Mon, Nov 10, 2003 - Page 5 News List

President vows not to call early election

NO CRISIS President Chandrika Kumaratunga says there is no reason for concern about the political situation in Sri Lanka, unless her prime minister makes it less stable


Sri Lankan President Chandrika Kumaratunga gestures during an interview in Colombo on Saturday. Kumaratunga, locked in a power struggle with her prime minister Ranil Wickremesinghe, called for all parties to join her in forming a national government.


President Chandrika Kumaratunga has promised not to call an early parliamentary election, unless she is forced to by further developments in a political crisis that has engulfed Sri Lanka.

Her political rival Prime Minister Ranil Wickremesinghe was seeking yesterday to muster support, and was slated to meet with the ambassadors of the four nations that have strongly backed his peace efforts with Tamil Tiger rebels -- the US, Norway, India and Japan, an official from his office said on condition of anonymity.

Kumaratunga, who has fired three key ministers and suspended Parliament in a showdown with the prime minister, said her party, which is the opposition in Parliament, is ready for an election.

But she told India's New Delhi Television News late Saturday that she will not order a new election, unless "forced by further developments which I don't ....intend to cause or provoke."

Kumaratunga also denied that her actions last week have sparked a constitutional crisis.

"I don't think it's a constitutional crisis unless Mr. Wickremesinghe and some of his ministers make it into one," she said.

Angered by the prime minister's approach to peace talks with the rebels, Kumaratunga last Tuesday fired three powerful Cabinet ministers, ordered Parliament suspended for two weeks and briefly declared a state of emergency -- all while the prime minister was out of the country.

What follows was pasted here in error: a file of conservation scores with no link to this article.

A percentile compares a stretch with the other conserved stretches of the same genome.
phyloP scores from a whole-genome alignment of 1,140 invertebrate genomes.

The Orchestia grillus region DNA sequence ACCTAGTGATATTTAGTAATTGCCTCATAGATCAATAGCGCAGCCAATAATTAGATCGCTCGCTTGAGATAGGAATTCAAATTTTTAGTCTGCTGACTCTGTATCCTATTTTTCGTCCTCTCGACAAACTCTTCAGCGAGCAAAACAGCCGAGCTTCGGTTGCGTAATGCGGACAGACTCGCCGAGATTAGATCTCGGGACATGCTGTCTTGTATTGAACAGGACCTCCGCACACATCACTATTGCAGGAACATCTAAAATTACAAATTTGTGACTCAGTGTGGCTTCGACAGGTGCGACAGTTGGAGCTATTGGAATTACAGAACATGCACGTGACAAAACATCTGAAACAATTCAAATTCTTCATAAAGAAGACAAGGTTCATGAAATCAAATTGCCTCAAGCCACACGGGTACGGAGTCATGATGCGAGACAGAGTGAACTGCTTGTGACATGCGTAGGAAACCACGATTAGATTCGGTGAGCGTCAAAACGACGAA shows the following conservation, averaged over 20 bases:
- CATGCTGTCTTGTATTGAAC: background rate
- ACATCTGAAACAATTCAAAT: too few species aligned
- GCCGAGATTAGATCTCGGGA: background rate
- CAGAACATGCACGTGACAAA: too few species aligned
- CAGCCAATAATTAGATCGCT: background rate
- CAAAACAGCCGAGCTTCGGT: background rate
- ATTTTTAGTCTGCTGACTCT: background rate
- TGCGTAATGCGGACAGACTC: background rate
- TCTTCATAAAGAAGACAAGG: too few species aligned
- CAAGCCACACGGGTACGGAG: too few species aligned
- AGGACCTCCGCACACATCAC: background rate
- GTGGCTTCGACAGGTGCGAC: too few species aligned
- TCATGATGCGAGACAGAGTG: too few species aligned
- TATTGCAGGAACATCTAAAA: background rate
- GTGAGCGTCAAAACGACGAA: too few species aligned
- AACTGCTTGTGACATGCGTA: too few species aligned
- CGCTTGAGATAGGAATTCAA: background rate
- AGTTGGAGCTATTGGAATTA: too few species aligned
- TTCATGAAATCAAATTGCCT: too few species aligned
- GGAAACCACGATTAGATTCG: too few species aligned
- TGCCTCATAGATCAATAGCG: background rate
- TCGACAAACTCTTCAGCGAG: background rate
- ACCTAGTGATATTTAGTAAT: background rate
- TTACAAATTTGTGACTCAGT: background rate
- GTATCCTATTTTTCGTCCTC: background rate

The state of emergency was later revoked.

Wickremesinghe's administration has spearheaded efforts to end the war with Tamil Tiger rebels, who have fought for two decades to create a homeland for the country's minority Tamils. While the Tigers have given up their demand for an independent state, they still want broad autonomy in Tamil-dominated regions in the country's north and east.

But Kumaratunga, who lost an eye in a 1999 Tiger assassination attempt, has long opposed the prime minister's peacemaking style. She says he has been too quick to agree to Tiger demands and has not even required the ruthless guerrilla group disarm first.

The rebels recently submitted a proposal for broad powers of self-government in the regions under their control, which the president swiftly condemned.

Some 65,000 people have died in the war. Fighting between the government and rebels stopped in February last year, when both sides signed a Norwegian-brokered ceasefire.

President Kumaratunga and Wickremesinghe belong to rival political parities and share a cohabitation arrangement in this Indian Ocean island nation.

Wickremesinghe's United National Party defeated Kumaratunga's Peoples' Alliance in December 2001 elections. But the prime minister only has a two-seat majority in the 225-member Parliament, and the president has broad powers to sack him and Parliament.

Neither the president nor the prime minister seemed willing to budge from their positions.

In the Indian television interview, Kumaratunga defended her decision to take over the defense portfolio -- a move which has alarmed the rebels.

"It was a very normal action, almost routine that I should have done some months ago," said Kumaratunga, who is also the commander in chief of 120,000 Sri Lankan armed forces.

On Saturday, Wickremesinghe's supporters conditionally rejected her appeal to form a coalition government.

Despite the power struggle, officials have said an upcoming visit by Norwegian peace brokers remained on track.

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